Additionally, some scientists are concerned that a high intake of folic acid — a synthetic form of vitamin B9 — may cause health problems.

Benefits of vitamin B9 supplements

There is not much evidence that folic acid supplements benefit healthy people following a balanced diet.

A few studies suggest that supplements may reduce the risk of heart disease, improve blood sugar control and slightly reduce the symptoms of depression.

However, the benefits of taking vitamin B9 supplements may only be seen in those low in the vitamin, to begin with.

Summary of vitamin B9

Like all other B vitamins, vitamin B9 acts as a coenzyme. It is essential for cell growth and various key metabolic functions.

It is found in both plants and animals. Rich sources include liver, legumes, and leafy greens.

Deficiency in vitamin B9 is uncommon. The main symptom is anemia, but in pregnant women, low levels also raise the risk of birth defects. High intake doesn’t have any serious adverse effects.

The benefits of supplements are unclear for those who get enough vitamin B9 from their diet. But studies suggest they may reduce the risk of heart disease and lower blood sugar levels.

Vitamin B12 (cobalamin)

Vitamin B12 is the only vitamin that contains a metallic element, namely cobalt. For this reason, it is often referred to as cobalamin.

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Types of vitamin B12

There are four main types of vitamin B12 — cyanocobalamin, hydroxocobalamin, adenosylcobalamin, and methylcobalamin.

They can be found in supplements, although cyanocobalamin is the most common. It is considered ideal for supplements due to its stability but is only found in trace amounts in food.

Hydroxocobalamin is the most common naturally occurring form of vitamin B12 and is widely found in animal-sourced foods.

The other natural forms methylcobalamin and adenosylcobalamin have become popular as supplements in recent years.

Role and function of vitamin B12

Like all other B vitamins, vitamin B12 acts as a coenzyme.

Adequate intake helps maintain brain function and development, neurological function, and the production of red blood cells.

It is also required for converting protein and fat into energy and is essential for cell division and DNA synthesis.

Dietary sources of vitamin B12

Animal-sourced foods are virtually the only dietary source of vitamin B12. These include meat, dairy products, seafood, and eggs.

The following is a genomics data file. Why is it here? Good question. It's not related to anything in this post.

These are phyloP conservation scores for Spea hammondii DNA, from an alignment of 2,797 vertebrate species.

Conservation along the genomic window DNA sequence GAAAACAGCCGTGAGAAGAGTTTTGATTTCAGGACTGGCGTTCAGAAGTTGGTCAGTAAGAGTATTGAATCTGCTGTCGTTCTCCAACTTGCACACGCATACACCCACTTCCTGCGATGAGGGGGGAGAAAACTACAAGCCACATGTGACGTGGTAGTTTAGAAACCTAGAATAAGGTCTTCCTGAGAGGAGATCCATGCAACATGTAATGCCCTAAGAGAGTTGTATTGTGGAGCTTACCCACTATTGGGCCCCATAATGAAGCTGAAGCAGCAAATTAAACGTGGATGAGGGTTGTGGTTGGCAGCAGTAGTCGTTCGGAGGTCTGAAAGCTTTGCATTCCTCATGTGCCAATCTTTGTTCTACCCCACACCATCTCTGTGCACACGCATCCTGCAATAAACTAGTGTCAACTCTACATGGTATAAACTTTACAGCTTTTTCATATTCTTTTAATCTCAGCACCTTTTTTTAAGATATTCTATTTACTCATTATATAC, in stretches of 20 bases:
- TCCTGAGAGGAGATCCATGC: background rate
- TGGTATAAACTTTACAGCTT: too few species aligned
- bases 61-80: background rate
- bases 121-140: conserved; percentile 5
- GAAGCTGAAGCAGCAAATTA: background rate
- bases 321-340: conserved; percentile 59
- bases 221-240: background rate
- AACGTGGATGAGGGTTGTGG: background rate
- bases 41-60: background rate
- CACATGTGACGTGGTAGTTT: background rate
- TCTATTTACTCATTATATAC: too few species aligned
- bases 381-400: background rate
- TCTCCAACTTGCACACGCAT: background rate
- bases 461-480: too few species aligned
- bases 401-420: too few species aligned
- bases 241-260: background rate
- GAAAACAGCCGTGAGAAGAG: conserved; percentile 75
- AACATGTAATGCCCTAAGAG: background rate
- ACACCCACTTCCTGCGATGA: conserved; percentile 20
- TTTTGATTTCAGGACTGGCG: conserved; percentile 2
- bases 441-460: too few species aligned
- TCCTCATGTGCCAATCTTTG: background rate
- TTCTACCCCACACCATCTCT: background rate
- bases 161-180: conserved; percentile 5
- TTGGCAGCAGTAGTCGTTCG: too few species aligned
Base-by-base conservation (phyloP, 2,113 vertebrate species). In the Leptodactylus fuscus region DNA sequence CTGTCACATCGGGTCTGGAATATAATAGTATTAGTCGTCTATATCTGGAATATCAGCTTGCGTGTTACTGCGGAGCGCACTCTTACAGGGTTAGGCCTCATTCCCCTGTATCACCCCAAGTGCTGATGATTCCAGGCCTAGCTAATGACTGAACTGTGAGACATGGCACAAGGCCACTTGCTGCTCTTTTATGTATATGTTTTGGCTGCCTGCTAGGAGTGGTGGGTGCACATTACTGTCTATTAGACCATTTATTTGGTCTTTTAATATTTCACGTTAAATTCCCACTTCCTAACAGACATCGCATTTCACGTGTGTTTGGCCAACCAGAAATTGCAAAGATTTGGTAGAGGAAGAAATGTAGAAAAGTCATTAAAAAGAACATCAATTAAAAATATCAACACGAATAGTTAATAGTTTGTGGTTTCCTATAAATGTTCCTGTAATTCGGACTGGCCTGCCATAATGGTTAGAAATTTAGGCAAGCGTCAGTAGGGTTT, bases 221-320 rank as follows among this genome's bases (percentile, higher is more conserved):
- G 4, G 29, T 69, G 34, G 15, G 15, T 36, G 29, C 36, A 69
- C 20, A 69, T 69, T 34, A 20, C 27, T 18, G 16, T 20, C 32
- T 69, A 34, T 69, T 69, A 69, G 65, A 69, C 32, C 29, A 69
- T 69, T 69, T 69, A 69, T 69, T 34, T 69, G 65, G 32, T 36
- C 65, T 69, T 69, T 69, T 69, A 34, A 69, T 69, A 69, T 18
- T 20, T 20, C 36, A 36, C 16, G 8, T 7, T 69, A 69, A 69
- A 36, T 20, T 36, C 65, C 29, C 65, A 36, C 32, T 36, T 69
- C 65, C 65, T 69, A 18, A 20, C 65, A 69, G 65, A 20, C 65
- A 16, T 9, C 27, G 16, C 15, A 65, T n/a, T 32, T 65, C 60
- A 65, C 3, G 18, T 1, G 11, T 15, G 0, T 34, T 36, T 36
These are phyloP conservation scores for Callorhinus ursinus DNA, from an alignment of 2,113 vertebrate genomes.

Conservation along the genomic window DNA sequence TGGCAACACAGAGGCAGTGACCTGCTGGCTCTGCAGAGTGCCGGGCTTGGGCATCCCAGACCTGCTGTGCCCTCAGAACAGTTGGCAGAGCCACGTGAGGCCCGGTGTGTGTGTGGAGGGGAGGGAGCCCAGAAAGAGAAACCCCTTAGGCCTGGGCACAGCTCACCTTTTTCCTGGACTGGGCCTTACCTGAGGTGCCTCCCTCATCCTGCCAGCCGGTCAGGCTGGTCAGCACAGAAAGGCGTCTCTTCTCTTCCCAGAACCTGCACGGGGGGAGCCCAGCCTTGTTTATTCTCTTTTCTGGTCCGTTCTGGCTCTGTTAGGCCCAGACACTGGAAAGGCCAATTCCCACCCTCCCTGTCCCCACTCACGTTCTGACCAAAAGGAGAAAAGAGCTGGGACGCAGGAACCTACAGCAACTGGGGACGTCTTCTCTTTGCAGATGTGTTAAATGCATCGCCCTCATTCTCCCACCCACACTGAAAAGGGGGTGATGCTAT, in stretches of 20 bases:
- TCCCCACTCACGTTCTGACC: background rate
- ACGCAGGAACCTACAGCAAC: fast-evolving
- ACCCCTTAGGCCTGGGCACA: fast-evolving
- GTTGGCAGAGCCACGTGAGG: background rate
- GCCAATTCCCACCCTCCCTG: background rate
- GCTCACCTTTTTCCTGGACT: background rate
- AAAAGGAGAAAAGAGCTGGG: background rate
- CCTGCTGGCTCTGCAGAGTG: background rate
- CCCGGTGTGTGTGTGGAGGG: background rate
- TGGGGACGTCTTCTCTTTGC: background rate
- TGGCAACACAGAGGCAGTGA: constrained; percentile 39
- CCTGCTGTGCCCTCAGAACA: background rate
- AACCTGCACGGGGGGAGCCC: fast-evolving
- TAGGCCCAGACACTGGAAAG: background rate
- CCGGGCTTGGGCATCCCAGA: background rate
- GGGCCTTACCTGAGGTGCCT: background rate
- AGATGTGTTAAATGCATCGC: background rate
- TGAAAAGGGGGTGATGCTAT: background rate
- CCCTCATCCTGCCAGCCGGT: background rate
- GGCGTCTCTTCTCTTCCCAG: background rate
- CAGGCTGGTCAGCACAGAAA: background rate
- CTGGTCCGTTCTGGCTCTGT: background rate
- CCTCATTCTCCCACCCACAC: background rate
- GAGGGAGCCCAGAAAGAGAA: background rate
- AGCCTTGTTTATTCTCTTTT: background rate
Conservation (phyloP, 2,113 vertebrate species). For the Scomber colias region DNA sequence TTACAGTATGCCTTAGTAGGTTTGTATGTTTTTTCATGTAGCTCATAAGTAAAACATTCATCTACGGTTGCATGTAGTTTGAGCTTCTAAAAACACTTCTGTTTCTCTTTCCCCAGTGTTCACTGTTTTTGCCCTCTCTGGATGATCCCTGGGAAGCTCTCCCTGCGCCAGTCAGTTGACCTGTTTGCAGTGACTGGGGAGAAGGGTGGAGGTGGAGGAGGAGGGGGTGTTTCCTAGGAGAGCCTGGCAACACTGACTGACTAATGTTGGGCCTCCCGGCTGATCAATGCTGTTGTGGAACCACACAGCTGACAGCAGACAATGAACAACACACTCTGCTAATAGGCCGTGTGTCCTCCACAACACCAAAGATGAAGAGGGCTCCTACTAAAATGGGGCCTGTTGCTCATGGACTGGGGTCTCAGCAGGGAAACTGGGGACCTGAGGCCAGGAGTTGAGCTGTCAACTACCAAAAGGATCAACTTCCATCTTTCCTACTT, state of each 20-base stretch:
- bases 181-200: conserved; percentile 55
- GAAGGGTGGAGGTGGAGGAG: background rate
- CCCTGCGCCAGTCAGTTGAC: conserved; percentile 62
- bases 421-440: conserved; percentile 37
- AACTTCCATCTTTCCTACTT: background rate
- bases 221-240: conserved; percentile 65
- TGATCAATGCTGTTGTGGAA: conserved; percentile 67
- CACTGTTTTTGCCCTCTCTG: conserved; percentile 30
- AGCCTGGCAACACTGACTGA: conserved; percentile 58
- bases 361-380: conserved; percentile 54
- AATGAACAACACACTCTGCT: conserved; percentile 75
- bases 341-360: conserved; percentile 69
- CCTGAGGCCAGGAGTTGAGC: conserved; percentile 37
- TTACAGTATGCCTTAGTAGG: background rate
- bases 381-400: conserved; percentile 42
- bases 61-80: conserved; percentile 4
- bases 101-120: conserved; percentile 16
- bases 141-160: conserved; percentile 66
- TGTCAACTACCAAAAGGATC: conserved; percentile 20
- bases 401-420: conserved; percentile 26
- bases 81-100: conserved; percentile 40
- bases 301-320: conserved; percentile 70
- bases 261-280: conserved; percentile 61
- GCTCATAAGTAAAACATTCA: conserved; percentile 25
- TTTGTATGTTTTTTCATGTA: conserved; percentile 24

Other rich sources include other types of liver, heart, octopus, oysters, herring, and tuna.

However, tempeh and a few algae, such as nori seaweed, may also contain small amounts of vitamin B12. Whether these foods can provide sufficient amounts is a matter of debate.

Other algae, like spirulina, contain pseudovitamin B12, a group of compounds similar to vitamin B12 but unusable by the body.

The table below shows the RDA for vitamin B12. As usual, the RDA hasn’t been established for infants, so adequate intake (AI) is presented instead.

Vitamin B12 deficiency

Vitamin B12 is stored in the liver, so it may take a long time for deficiency symptoms to develop even if you aren’t getting enough of it.

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Those at the greatest risk of deficiency are those who never or rarely eat animal-sourced foods. This includes vegetarians and vegans.

Deficiency may also develop in older people. Many require regular vitamin B12 injections.

Vitamin B12 absorption depends on a protein produced by the stomach called intrinsic factor. As people age, the formation of intrinsic factors may reduce or stop altogether.

Other risk groups include those who have had weight loss surgery or suffer from Crohn’s disease or celiac disease.

Deficiency may cause various health problems, such as anemia, appetite loss, sore tongue, neurological problems, and dementia.

Vitamin B12 side effects and toxicity

Only a small proportion of vitamin B12 can be absorbed from the digestive tract. The amount absorbed depends on the production of intrinsic factors in the stomach.

As a result, no adverse effects have been linked with high intake of vitamin B12 in healthy people. The tolerable upper intake level has not been established.

Benefits of Vitamin B12 supplements

While vitamin B12 supplements benefit people at risk of deficiency, less is known about their effects among those who get adequate amounts from their diets.

One small study suggests that taking 1,000 mcg per day may improve verbal learning in people recovering from strokes, but more research is needed.

Additionally, hydroxocobalamin injections treat cyanide poisoning, usually in combination with sodium thiosulfate.

Summary of vitamin B12

Vitamin B12 functions as a coenzyme and plays a vital role in many metabolic pathways. It also helps maintain neurological function and the formation of red blood cells.

It is found in virtually all animal-sourced foods but is absent from plant foods.